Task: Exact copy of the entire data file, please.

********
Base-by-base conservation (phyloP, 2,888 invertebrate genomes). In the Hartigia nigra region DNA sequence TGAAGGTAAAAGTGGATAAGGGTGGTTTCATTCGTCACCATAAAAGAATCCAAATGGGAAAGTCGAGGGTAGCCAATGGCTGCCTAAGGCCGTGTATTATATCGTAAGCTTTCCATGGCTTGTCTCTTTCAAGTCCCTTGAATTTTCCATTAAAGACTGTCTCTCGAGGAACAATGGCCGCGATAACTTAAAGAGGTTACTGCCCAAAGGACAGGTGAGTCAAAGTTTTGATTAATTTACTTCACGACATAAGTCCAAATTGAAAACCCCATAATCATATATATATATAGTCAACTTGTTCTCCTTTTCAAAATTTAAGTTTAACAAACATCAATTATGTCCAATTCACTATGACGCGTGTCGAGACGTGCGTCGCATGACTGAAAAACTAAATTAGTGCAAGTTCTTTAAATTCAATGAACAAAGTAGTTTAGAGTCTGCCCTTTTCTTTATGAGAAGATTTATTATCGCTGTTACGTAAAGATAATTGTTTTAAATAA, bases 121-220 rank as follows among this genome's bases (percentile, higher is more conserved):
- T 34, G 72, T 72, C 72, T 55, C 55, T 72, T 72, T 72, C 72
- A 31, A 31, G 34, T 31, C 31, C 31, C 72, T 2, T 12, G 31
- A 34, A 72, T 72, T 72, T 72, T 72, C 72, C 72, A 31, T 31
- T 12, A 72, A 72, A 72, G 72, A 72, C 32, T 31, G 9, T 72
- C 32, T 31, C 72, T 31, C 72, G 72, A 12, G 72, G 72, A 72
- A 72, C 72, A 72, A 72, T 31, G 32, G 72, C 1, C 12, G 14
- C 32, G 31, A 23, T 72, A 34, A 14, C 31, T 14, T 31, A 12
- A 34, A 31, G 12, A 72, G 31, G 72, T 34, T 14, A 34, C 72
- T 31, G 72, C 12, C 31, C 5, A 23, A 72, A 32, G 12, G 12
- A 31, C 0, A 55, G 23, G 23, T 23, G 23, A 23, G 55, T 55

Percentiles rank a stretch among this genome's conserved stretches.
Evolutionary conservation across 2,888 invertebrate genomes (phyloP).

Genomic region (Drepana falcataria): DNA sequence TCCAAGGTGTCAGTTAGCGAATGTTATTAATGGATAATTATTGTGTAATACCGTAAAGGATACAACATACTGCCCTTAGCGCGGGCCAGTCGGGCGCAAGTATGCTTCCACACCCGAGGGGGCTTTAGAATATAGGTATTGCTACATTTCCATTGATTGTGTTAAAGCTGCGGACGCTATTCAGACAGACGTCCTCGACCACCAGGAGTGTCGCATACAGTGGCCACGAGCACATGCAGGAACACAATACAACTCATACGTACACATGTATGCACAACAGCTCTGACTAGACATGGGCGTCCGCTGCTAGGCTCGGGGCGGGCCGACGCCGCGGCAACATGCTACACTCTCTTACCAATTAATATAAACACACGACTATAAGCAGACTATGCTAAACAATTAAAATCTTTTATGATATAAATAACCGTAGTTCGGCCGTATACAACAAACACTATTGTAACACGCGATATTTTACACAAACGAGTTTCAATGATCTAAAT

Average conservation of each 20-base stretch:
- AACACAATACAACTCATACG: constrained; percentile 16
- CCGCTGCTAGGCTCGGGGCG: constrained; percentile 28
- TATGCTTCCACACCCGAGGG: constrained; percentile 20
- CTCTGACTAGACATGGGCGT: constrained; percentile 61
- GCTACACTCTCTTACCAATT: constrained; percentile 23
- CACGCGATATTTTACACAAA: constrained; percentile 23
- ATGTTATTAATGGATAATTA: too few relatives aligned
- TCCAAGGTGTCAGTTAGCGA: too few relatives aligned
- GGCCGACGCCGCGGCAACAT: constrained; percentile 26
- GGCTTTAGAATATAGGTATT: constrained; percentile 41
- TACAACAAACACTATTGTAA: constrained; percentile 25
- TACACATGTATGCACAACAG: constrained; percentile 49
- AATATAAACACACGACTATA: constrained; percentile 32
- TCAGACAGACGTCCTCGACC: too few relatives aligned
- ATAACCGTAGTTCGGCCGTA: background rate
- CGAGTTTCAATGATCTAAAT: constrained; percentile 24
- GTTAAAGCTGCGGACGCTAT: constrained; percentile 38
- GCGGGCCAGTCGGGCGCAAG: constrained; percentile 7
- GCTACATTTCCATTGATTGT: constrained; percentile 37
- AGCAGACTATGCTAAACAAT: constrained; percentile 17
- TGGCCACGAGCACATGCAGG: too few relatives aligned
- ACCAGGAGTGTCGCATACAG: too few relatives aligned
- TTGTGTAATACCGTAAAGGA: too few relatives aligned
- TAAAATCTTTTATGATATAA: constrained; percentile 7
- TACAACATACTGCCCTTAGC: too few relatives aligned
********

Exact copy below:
Base-by-base conservation (phyloP, 2,888 invertebrate genomes). In the Hartigia nigra region DNA sequence TGAAGGTAAAAGTGGATAAGGGTGGTTTCATTCGTCACCATAAAAGAATCCAAATGGGAAAGTCGAGGGTAGCCAATGGCTGCCTAAGGCCGTGTATTATATCGTAAGCTTTCCATGGCTTGTCTCTTTCAAGTCCCTTGAATTTTCCATTAAAGACTGTCTCTCGAGGAACAATGGCCGCGATAACTTAAAGAGGTTACTGCCCAAAGGACAGGTGAGTCAAAGTTTTGATTAATTTACTTCACGACATAAGTCCAAATTGAAAACCCCATAATCATATATATATATAGTCAACTTGTTCTCCTTTTCAAAATTTAAGTTTAACAAACATCAATTATGTCCAATTCACTATGACGCGTGTCGAGACGTGCGTCGCATGACTGAAAAACTAAATTAGTGCAAGTTCTTTAAATTCAATGAACAAAGTAGTTTAGAGTCTGCCCTTTTCTTTATGAGAAGATTTATTATCGCTGTTACGTAAAGATAATTGTTTTAAATAA, bases 121-220 rank as follows among this genome's bases (percentile, higher is more conserved):
- T 34, G 72, T 72, C 72, T 55, C 55, T 72, T 72, T 72, C 72
- A 31, A 31, G 34, T 31, C 31, C 31, C 72, T 2, T 12, G 31
- A 34, A 72, T 72, T 72, T 72, T 72, C 72, C 72, A 31, T 31
- T 12, A 72, A 72, A 72, G 72, A 72, C 32, T 31, G 9, T 72
- C 32, T 31, C 72, T 31, C 72, G 72, A 12, G 72, G 72, A 72
- A 72, C 72, A 72, A 72, T 31, G 32, G 72, C 1, C 12, G 14
- C 32, G 31, A 23, T 72, A 34, A 14, C 31, T 14, T 31, A 12
- A 34, A 31, G 12, A 72, G 31, G 72, T 34, T 14, A 34, C 72
- T 31, G 72, C 12, C 31, C 5, A 23, A 72, A 32, G 12, G 12
- A 31, C 0, A 55, G 23, G 23, T 23, G 23, A 23, G 55, T 55

Percentiles rank a stretch among this genome's conserved stretches.
Evolutionary conservation across 2,888 invertebrate genomes (phyloP).

Genomic region (Drepana falcataria): DNA sequence TCCAAGGTGTCAGTTAGCGAATGTTATTAATGGATAATTATTGTGTAATACCGTAAAGGATACAACATACTGCCCTTAGCGCGGGCCAGTCGGGCGCAAGTATGCTTCCACACCCGAGGGGGCTTTAGAATATAGGTATTGCTACATTTCCATTGATTGTGTTAAAGCTGCGGACGCTATTCAGACAGACGTCCTCGACCACCAGGAGTGTCGCATACAGTGGCCACGAGCACATGCAGGAACACAATACAACTCATACGTACACATGTATGCACAACAGCTCTGACTAGACATGGGCGTCCGCTGCTAGGCTCGGGGCGGGCCGACGCCGCGGCAACATGCTACACTCTCTTACCAATTAATATAAACACACGACTATAAGCAGACTATGCTAAACAATTAAAATCTTTTATGATATAAATAACCGTAGTTCGGCCGTATACAACAAACACTATTGTAACACGCGATATTTTACACAAACGAGTTTCAATGATCTAAAT

Average conservation of each 20-base stretch:
- AACACAATACAACTCATACG: constrained; percentile 16
- CCGCTGCTAGGCTCGGGGCG: constrained; percentile 28
- TATGCTTCCACACCCGAGGG: constrained; percentile 20
- CTCTGACTAGACATGGGCGT: constrained; percentile 61
- GCTACACTCTCTTACCAATT: constrained; percentile 23
- CACGCGATATTTTACACAAA: constrained; percentile 23
- ATGTTATTAATGGATAATTA: too few relatives aligned
- TCCAAGGTGTCAGTTAGCGA: too few relatives aligned
- GGCCGACGCCGCGGCAACAT: constrained; percentile 26
- GGCTTTAGAATATAGGTATT: constrained; percentile 41
- TACAACAAACACTATTGTAA: constrained; percentile 25
- TACACATGTATGCACAACAG: constrained; percentile 49
- AATATAAACACACGACTATA: constrained; percentile 32
- TCAGACAGACGTCCTCGACC: too few relatives aligned
- ATAACCGTAGTTCGGCCGTA: background rate
- CGAGTTTCAATGATCTAAAT: constrained; percentile 24
- GTTAAAGCTGCGGACGCTAT: constrained; percentile 38
- GCGGGCCAGTCGGGCGCAAG: constrained; percentile 7
- GCTACATTTCCATTGATTGT: constrained; percentile 37
- AGCAGACTATGCTAAACAAT: constrained; percentile 17
- TGGCCACGAGCACATGCAGG: too few relatives aligned
- ACCAGGAGTGTCGCATACAG: too few relatives aligned
- TTGTGTAATACCGTAAAGGA: too few relatives aligned
- TAAAATCTTTTATGATATAA: constrained; percentile 7
- TACAACATACTGCCCTTAGC: too few relatives aligned